Published February 1, 2001
3000 Miles To Graceland, a heist movie whose connection to Elvis is extremely tenuous, does persuade us of one thing: that Kevin Costner is much better as a villain than he is as the sensitive, silent, wounded hero he has been playing for most of his career. The trouble is that the villain is as much over the top in his way as the hero was in his. This is the besetting sin of the American cinema and will continue to be so until children (for whom most American movies are made) and the parents who at present seem to be quite happy to send them off to look at rubbish like this begin insisting on something more than murders and explosions in their movies. Murders and explosions are all very well in their way, but they have to be put into some kind of moral context. The most basic sort of realism, the sort that it used to be taken for granted that any adult would insist upon, surely demands it. But Graceland represents the most dismaying tendency among many in Hollywood today, which is almost completely to ignore moral context.
In fact, it would be difficult to overstate the moral anarchy represented by this picture. One reason why Costner’s villain, who is called Murphy, is absurdly excessive in his villainy is so that the other villains will look good by contrast. But there are only villains here, unless you count the two federal marshals who are given almost nothing to do but make wisecracks and follow the villains around with pins on a map. The nearest thing to a hero is Mike (Kurt Russell), an ex-con who gets conned by the luscious Cybil (Courteney Cox) and her adorable little son, a budding thief called Jesse James Waingrow (David Kaye) — until both mother and son fall in love with him. He doesn’t kill quite so many people as Murphy and seems to take less delight in killing, so I guess you could say that the filmmakers appeal to a certain rudimentary moral sense in their audience. But just making the other members of the gang, who include Christian Slater, David Arquette, Bokeem Woodbine and Howie Long look like pigs is not in itself enough to make him look good.
On the contrary, the body count of law enforcement officers and security guards is so unnecessarily high that anyone who is one grade above moral idiocy must reject the film’s whole premiss, which is that (relatively) good-hearted Mike deserves to get away with the money and the girl (and the boy). True, his situation with respect to the ditzy Cibyl and that scamp Jesse is occasionally reminiscent of screwball comedy, and like the federal marshals he displays a dry wit with a number of funny wisecracks about it. But it is not enough. It is not enough. The laughter dies on our lips, proving about as funny as Elvis impersonation — which once, believe it or not, seemed like a good joke. Having the robbers in Elvis costume join hundreds of other bogus Elvises as cover for their robbery of a casino may possibly not be intended to be funny — it’s hard to tell — but it is in fact a perfect metaphor for the tiredness and cynicism of the whole endeavor.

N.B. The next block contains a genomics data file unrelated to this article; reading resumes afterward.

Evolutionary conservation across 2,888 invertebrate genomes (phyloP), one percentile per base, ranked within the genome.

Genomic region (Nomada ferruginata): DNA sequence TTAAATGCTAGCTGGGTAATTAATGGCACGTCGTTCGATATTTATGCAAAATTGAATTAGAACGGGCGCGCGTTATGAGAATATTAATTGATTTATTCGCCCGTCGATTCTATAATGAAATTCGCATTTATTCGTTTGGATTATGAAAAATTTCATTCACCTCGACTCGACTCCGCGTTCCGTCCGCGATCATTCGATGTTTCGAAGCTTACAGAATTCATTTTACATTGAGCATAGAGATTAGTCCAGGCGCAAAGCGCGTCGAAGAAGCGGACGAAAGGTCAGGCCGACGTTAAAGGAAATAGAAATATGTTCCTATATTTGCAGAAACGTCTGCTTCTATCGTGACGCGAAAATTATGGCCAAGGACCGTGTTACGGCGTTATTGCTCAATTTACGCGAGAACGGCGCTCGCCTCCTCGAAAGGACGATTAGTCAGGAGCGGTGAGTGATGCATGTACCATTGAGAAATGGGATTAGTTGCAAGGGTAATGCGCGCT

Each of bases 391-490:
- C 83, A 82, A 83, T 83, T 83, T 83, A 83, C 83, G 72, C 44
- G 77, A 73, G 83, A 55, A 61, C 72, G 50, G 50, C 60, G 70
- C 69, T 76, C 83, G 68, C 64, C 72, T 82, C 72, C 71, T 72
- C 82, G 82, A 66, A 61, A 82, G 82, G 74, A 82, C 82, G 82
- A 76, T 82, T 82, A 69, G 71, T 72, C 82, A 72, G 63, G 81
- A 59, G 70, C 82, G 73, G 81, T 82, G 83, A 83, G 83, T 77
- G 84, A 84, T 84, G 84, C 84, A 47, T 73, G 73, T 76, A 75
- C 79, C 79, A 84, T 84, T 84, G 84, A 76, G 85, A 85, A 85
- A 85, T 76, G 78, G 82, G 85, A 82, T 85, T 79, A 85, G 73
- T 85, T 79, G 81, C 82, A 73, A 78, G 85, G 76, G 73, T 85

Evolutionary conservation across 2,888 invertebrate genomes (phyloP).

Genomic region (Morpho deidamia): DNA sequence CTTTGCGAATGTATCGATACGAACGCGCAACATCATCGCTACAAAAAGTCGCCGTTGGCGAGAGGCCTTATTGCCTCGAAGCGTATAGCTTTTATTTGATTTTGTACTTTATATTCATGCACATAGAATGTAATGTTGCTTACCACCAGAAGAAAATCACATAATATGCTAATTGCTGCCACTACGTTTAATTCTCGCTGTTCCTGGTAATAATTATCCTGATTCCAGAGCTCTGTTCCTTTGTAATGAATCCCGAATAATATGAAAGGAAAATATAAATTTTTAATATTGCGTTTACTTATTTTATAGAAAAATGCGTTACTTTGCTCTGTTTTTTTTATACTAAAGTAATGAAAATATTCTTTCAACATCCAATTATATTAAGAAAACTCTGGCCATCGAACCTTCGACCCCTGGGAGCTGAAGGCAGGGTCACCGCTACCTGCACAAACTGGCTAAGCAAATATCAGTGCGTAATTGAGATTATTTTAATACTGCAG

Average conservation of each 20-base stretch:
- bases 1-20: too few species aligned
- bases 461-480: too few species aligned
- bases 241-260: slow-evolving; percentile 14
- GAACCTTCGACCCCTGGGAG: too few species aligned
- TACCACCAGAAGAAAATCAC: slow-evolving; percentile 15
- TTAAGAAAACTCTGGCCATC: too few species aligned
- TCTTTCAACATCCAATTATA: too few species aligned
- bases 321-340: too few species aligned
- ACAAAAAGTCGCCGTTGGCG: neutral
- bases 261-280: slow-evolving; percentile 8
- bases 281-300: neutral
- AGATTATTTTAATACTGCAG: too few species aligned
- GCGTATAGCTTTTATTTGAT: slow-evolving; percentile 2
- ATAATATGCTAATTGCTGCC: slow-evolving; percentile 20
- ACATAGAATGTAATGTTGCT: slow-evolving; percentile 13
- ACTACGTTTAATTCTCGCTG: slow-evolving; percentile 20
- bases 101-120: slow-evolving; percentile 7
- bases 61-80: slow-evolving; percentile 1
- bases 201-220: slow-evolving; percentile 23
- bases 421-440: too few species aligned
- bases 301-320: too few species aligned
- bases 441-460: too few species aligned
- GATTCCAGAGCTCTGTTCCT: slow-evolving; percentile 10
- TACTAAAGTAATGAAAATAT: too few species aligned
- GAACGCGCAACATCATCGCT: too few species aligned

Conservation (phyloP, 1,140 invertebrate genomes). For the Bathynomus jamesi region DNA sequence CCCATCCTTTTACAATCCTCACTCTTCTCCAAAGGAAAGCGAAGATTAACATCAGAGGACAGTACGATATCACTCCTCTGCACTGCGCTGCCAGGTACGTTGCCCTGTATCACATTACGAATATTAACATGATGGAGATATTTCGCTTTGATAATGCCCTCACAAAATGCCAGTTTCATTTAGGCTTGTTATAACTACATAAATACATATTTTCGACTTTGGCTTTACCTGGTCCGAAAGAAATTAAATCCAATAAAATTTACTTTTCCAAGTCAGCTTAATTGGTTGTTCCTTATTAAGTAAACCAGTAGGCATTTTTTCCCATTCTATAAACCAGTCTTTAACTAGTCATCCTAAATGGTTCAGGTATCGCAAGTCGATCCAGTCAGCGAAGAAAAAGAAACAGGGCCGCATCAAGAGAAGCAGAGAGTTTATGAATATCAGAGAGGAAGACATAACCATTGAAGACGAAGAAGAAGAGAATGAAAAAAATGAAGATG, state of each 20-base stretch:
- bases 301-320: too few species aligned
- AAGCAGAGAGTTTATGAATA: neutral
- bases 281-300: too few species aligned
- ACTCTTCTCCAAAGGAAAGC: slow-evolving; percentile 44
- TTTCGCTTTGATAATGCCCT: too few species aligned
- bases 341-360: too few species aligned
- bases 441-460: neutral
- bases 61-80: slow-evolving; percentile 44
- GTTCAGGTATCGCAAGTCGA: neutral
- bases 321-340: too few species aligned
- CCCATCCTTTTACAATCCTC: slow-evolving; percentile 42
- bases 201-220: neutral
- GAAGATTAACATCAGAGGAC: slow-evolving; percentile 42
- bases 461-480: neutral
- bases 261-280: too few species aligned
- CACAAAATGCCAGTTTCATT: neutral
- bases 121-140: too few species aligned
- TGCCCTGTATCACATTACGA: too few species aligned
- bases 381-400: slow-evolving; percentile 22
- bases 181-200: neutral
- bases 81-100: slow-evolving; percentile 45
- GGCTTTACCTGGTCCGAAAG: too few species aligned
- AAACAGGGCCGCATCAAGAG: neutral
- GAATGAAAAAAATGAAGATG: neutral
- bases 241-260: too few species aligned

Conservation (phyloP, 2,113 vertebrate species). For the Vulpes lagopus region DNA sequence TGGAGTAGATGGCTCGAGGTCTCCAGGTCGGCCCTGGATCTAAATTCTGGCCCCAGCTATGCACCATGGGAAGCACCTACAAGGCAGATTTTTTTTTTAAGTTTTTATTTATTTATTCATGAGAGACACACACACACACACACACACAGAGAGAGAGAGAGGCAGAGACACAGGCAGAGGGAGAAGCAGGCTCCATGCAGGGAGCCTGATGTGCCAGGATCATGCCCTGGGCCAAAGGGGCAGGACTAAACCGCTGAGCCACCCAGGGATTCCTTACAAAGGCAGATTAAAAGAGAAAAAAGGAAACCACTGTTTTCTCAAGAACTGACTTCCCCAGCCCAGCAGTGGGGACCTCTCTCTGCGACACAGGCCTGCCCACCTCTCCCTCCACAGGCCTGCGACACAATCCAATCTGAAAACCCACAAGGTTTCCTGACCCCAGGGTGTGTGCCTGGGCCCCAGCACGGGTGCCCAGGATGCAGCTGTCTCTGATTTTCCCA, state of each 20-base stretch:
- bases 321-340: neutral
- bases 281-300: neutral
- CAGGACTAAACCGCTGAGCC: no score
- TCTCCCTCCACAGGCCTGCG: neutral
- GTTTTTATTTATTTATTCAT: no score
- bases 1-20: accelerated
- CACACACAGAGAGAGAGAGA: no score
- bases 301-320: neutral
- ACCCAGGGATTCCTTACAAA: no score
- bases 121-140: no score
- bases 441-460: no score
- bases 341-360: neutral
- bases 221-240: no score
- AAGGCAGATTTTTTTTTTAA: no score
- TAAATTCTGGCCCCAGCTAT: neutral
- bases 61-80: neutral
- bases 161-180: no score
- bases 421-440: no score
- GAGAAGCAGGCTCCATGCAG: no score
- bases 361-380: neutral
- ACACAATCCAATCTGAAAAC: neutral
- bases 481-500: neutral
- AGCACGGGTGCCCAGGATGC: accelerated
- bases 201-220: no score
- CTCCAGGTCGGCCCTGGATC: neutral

It also has some kind of thematic purpose, since the wicked Murphy also believes himself to be Elvis’s illegitimate son and this belief is somehow connected (understandably, the connection is left vague) to his wickedness. But that’s about as far as the film goes in the direction of subtlety and psychological insight. There is one genuinely funny line, when Murphy picks up a teen hottie after killing her fat old boyfriend and, having invited her into his car, offers her a cigarette. “Smoke?” he asks.
“No,” she replies. “But I do everything else.”
But you can see that and, as is so often the case these days, all the other best bits of the movie in the preview trailer. For the rest, as in many films which fall short of genuine wit and are devoid of narrative coherence, plausibility or moral sense, style is everything. The writing, by Richard Recco and Demian Lichtenstein and the direction by Mr Lichtenstein offers a richness of bizarre situations and cinematographic trickery designed to make us forget the moral and narrative poverty, but the various bits of time-lapse and stop-motion and other photographic cleverness are largely derivative. Guy Ritchie of Lock, Stock and Two Smoking Barrels and Snatch would appear to be an influence here, but Mr Lichtenstein hasn’t got anything like Ritchie’s skill in plotting.
Even in its own terms the film is a feeble effort. The plot-twists lead nowhere and swiftly have to be untwisted. One character allows himself to be shot not once but twice, and after each time reveals himself as having been wearing a bullet-proof vest. The trick is lame once and pathetic twice. The hero twice rejects the heroine in emphatic terms before accepting her with no explanation for his change of mind. Perhaps it is because she effects his getaway by stealing an ambulance, though how this is accomplished we are not informed. The driver simply appears saying “Has anybody seen my ambulance?” — as if she had absent-mindedly wandered off. And the computer-animated sequence involving video-game scorpions fighting to the death which begins the film has no obvious purpose other than that of the film as a whole, which is to make 12 year-old boys whisper: “Cool!”
Also published online at JamesBowman.net.